Lest We Forget – Remembrance Day
Today, being Remembrance Day, I felt it fitting to remember my ancestors who served in World War I. The brave men and women who served in the first world war (and of course all subsequent wars) are to be remembered for their bravery and sacrifice. The families at home need to be remembered as well. This war had a terrible impact on many communities around the world. A total of 416 809 Australians enlisted of which 32 231 were from Western Australia. A total of 61 514 Australians died in the war. In the United Kingdom, a total of almost 6 million men were mobilised with just over 700 000 killed in the war.
I had three close family members serve in WWI – two from Western Australia and one from England – and it’s them that I will formally honour here today.
Fletcher Alderwin Brand
Fletcher Alderwin Brand, my maternal great-grandfather, enlisted in Western Australia on 23 November 1915. He joined the 10th Light Horse Regiment, 15th Reinforcement and became a Private in the 10th Australian Veterinary Corps. He embarked aboard the HMAT A38 Ulysses from Fremantle, Western Australia on 1 April 1916. He served in Egypt and returned to Australia on 26 July 1919.
Fletcher was born in Dongara, Western Australia on 16 December 1881, one of ten children born to David Brand and Susanna Criddle. At his enlistment, he was a 34-year-old widow, having lost his first wife, Lola Bayliss to meningitis on 2 March 1913. He was a farmer so it makes sense that he joined the Light Horse, a company that holds a special place in Australia’s heart.
Fletcher married Gladys Gwendoline Matheson (the younger sister of my next relative) on 10 June 1920, less than a year after his return. They went on to have five children Alywin, Dudley, Marjorey, Donald, and Gweneth. He was a dairy farmer in the Pinjarra and Muchea areas of Western Australia before moving to Mount Helena where he died on 23 August 1947.
Robert Hilton Matheson
Robert Hilton Matheson, my maternal great- grand uncle, enlisted in Western Australia on 28 September 1915. He joined the 28th Battalion, 8th Reinforcement and became a Private in the 7th Machine Gun Company. He embarked aboard the HMAT A30 Borda from Fremantle, Western Australia on 17 January 1916.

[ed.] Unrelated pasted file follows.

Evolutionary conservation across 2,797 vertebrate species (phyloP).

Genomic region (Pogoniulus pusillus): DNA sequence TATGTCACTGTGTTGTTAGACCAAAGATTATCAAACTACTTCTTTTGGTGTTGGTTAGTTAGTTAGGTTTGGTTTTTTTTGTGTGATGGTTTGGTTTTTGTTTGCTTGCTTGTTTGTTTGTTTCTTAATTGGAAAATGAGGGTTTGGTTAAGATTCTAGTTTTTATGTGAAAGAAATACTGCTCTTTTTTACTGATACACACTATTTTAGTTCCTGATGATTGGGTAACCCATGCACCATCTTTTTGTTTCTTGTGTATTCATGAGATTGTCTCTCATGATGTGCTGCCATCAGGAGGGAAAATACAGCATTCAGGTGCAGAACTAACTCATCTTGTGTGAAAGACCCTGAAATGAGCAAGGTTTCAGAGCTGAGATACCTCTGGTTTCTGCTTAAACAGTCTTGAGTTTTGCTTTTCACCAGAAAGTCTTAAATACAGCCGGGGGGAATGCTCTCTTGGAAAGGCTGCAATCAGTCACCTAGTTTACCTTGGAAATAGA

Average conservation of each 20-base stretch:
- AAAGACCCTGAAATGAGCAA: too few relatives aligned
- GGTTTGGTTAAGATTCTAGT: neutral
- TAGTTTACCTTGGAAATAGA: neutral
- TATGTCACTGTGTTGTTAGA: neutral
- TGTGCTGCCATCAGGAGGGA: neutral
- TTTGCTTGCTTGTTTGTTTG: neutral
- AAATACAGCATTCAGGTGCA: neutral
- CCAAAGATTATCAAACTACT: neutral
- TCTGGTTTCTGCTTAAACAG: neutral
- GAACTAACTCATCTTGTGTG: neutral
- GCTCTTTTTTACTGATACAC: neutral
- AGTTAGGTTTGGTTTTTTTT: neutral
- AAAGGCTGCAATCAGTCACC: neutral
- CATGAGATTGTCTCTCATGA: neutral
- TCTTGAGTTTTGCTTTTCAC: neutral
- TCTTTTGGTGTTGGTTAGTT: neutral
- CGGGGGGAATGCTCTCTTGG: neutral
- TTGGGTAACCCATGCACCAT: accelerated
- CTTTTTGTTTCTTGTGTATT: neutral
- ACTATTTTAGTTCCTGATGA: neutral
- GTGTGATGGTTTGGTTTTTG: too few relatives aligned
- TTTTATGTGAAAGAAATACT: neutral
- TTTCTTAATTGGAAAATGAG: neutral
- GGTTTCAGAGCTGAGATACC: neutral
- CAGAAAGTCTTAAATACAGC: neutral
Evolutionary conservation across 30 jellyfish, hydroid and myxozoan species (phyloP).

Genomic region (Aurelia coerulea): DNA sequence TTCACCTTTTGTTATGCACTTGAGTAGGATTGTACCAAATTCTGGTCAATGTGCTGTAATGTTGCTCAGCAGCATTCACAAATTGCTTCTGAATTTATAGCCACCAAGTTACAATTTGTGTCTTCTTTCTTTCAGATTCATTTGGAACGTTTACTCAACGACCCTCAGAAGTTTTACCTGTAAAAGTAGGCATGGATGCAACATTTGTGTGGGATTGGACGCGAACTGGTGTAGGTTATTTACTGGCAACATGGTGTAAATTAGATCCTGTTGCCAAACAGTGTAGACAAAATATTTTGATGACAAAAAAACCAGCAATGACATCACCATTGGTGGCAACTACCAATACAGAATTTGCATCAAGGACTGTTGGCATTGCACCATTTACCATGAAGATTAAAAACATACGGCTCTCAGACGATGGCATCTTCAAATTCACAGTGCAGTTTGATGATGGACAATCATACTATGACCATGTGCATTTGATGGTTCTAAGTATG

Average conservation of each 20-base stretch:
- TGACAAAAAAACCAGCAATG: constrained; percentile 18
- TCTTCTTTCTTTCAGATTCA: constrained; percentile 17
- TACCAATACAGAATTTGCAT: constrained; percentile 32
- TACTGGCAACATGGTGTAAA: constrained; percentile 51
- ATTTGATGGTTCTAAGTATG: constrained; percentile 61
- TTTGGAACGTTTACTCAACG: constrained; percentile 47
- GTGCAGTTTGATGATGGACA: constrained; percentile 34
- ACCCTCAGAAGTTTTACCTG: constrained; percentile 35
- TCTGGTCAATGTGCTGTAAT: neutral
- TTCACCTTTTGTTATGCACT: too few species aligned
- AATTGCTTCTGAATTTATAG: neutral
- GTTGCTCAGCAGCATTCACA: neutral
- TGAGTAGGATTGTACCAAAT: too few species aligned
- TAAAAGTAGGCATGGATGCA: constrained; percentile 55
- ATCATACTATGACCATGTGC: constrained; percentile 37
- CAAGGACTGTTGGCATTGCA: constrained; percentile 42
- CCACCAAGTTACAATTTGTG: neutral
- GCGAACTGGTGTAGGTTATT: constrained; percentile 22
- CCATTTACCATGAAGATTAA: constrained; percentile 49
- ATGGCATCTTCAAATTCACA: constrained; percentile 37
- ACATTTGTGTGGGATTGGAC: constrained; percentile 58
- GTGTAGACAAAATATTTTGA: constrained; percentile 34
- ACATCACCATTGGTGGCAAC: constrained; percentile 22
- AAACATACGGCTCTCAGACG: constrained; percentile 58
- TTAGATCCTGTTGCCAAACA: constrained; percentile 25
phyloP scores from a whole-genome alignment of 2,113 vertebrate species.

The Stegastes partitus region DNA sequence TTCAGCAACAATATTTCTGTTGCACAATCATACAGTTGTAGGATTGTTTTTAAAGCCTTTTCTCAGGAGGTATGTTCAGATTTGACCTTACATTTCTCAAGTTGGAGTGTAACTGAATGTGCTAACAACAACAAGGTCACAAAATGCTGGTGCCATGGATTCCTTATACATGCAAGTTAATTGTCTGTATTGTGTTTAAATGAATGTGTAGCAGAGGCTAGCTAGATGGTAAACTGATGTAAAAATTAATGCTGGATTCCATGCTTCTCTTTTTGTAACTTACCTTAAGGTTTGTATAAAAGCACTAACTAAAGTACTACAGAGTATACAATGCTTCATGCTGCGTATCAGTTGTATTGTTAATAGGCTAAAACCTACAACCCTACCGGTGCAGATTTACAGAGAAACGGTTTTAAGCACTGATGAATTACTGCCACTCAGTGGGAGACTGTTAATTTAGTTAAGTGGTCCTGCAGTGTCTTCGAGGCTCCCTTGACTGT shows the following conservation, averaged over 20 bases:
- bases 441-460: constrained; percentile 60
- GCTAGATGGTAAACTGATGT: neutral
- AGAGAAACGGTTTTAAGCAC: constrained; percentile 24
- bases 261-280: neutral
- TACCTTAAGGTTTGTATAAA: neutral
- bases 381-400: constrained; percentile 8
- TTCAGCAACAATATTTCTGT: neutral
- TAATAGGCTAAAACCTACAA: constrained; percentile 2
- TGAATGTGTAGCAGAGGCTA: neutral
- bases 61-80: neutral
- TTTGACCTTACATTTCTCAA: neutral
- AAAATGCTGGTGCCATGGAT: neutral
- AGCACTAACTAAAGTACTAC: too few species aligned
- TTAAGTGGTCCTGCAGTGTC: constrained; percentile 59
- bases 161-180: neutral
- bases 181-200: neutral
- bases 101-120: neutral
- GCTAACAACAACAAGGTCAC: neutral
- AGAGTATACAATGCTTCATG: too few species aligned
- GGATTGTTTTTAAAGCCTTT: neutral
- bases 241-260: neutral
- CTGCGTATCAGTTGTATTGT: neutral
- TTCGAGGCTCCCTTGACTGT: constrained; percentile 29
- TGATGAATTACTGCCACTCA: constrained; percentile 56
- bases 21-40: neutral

Robert was born in Bathurst, New South Wales in 1892, the second youngest of ten children, born to Robert Matheson and Edith Ford. At his enlistment, he was a 23-year-old single shop assistant residing with his parents in Victoria Park, Western Australia.
He saw service in many of the major battles of WWI including Poziers, Fleurs, Bullecourt, and Polygon Wood. He was a Seargent when he was Killed in Action on 23 May 1918 in Somme, France. He is buried in Ribemount Communal Cemetery Extension, Somme, France. His parents were devastated by the loss of their son and renamed the home “Hiltona” following his death. He received the British War Medal and Victory Medal.
Robert’s younger sister, Gladys Matheson married Fletcher Alderwin Brand after the war.
Howard Walker, my paternal grandfather, enlisted in Staffordshire, England on 6 November 1914. He joined the RAMC 35th Field Ambulance as a Private. He served in the British Expeditionary Force in France from 30 March 1915 until he received a serious wrist injury on 3 February 1917. He returned to active service in France on 4 January 1918 with the Tank Corps. He was formally demobilised on 7 January 1919. He received the British War Medal, Victory Medal, Silver War Badge, and 1914-1915 Star.
Howard was born on 29 July 1893 in Short Heath, Staffordshire, one of eight children, born to Aaron Walker and Alice Elizabeth Washbrook. At his enlistment he was a 20-year-old attendant in a mental hospital so joining the Field Ambulance was a logical choice.
Howard married Dorcas Stokes on 26 October 1925 in Short Heath, Staffordshire. They went on to have two children, my Auntie Eileen and My Dad. Howard was a mental nurse for a number of years before working as an oil filterer at the General Engineering Works. According to family stories, he suffered greatly from his effects from the war and unfortunately my dad and aunt were not close to him. Cousins, whom I have had contact with in recent years, said his war trauma was only heightened by his work as a mental nurse assisting with electric shock treatment. He died on 18 November 1966 in Walsall Hospital.
Lest We Forget
To my three brave ancestors mentioned today, to other family members who have served in subsequent wars and years, and to all your families and comrades in arms – I thank you for your service. Life was not always easy for those who returned and it is only recently we understand the impact “shell shock”, that has haunted many of you, had on your lives.
Please pause for a moment today and take time to remember the sacrifice of these brave men and women of all conflicts.
“They shall grow not old, as we that are left grow old: Age shall not weary them, nor the years condemn. At the going down of the sun and in the morning, We will remember them.”